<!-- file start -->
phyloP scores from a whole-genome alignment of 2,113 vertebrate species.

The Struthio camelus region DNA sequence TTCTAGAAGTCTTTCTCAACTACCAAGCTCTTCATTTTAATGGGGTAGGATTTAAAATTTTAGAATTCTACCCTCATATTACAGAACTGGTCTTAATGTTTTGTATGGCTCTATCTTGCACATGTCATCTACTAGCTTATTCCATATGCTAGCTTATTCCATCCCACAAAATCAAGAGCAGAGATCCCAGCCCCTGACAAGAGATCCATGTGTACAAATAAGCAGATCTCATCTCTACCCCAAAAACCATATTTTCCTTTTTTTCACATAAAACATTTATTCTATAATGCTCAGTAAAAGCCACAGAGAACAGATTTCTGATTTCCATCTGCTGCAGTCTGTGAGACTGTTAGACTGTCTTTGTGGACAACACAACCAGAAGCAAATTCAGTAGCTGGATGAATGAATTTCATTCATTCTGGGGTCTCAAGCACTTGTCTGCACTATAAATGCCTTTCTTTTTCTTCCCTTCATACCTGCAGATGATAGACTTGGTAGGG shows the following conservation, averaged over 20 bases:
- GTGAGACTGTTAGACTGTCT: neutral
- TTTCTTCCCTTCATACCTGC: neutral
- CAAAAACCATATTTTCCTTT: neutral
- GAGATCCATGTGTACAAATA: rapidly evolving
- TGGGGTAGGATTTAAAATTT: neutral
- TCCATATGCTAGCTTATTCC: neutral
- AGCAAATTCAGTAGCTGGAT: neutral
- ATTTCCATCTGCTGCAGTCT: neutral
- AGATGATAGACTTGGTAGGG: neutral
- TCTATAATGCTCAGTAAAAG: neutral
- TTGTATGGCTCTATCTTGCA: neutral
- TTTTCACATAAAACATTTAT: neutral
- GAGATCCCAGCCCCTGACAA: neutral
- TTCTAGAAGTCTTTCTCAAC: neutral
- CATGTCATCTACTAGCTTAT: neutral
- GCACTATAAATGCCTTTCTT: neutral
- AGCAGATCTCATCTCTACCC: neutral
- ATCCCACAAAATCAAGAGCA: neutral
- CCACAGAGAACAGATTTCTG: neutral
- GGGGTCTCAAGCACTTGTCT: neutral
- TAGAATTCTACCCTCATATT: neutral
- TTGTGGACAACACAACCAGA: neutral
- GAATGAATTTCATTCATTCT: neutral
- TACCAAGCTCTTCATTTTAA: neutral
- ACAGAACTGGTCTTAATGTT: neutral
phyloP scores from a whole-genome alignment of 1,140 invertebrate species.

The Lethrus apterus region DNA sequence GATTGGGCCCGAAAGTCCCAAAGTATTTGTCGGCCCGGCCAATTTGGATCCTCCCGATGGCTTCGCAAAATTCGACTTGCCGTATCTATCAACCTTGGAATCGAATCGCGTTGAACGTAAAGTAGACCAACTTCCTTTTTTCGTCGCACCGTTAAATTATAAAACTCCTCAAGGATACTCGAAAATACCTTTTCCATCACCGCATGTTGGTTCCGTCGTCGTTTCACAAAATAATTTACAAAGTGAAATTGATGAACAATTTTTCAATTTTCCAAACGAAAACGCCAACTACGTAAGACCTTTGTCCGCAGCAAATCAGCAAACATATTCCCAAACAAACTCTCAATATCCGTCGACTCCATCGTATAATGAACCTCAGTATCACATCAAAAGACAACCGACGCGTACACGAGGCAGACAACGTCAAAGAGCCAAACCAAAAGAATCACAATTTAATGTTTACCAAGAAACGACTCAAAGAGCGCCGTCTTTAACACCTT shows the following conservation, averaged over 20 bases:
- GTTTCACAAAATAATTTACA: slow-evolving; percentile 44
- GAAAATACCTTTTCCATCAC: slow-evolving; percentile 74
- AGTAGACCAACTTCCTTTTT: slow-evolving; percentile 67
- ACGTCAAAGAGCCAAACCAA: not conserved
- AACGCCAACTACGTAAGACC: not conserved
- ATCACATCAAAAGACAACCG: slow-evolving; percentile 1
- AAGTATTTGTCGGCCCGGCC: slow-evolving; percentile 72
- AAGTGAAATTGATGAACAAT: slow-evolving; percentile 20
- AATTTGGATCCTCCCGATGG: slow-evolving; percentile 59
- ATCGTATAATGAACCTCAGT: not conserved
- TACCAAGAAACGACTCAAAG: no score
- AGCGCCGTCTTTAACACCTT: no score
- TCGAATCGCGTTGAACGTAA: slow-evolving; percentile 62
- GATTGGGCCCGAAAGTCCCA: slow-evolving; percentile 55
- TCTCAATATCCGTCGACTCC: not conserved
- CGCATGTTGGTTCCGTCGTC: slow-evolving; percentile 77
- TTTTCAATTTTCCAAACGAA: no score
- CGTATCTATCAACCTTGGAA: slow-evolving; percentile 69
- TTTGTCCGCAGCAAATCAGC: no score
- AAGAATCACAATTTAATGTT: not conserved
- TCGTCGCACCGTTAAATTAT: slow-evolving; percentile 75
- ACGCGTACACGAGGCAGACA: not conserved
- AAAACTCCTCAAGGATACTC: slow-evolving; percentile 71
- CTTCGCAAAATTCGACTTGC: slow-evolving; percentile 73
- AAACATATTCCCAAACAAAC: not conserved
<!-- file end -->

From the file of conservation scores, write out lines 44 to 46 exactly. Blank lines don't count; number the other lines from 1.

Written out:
- TCTCAATATCCGTCGACTCC: not conserved
- CGCATGTTGGTTCCGTCGTC: slow-evolving; percentile 77
- TTTTCAATTTTCCAAACGAA: no score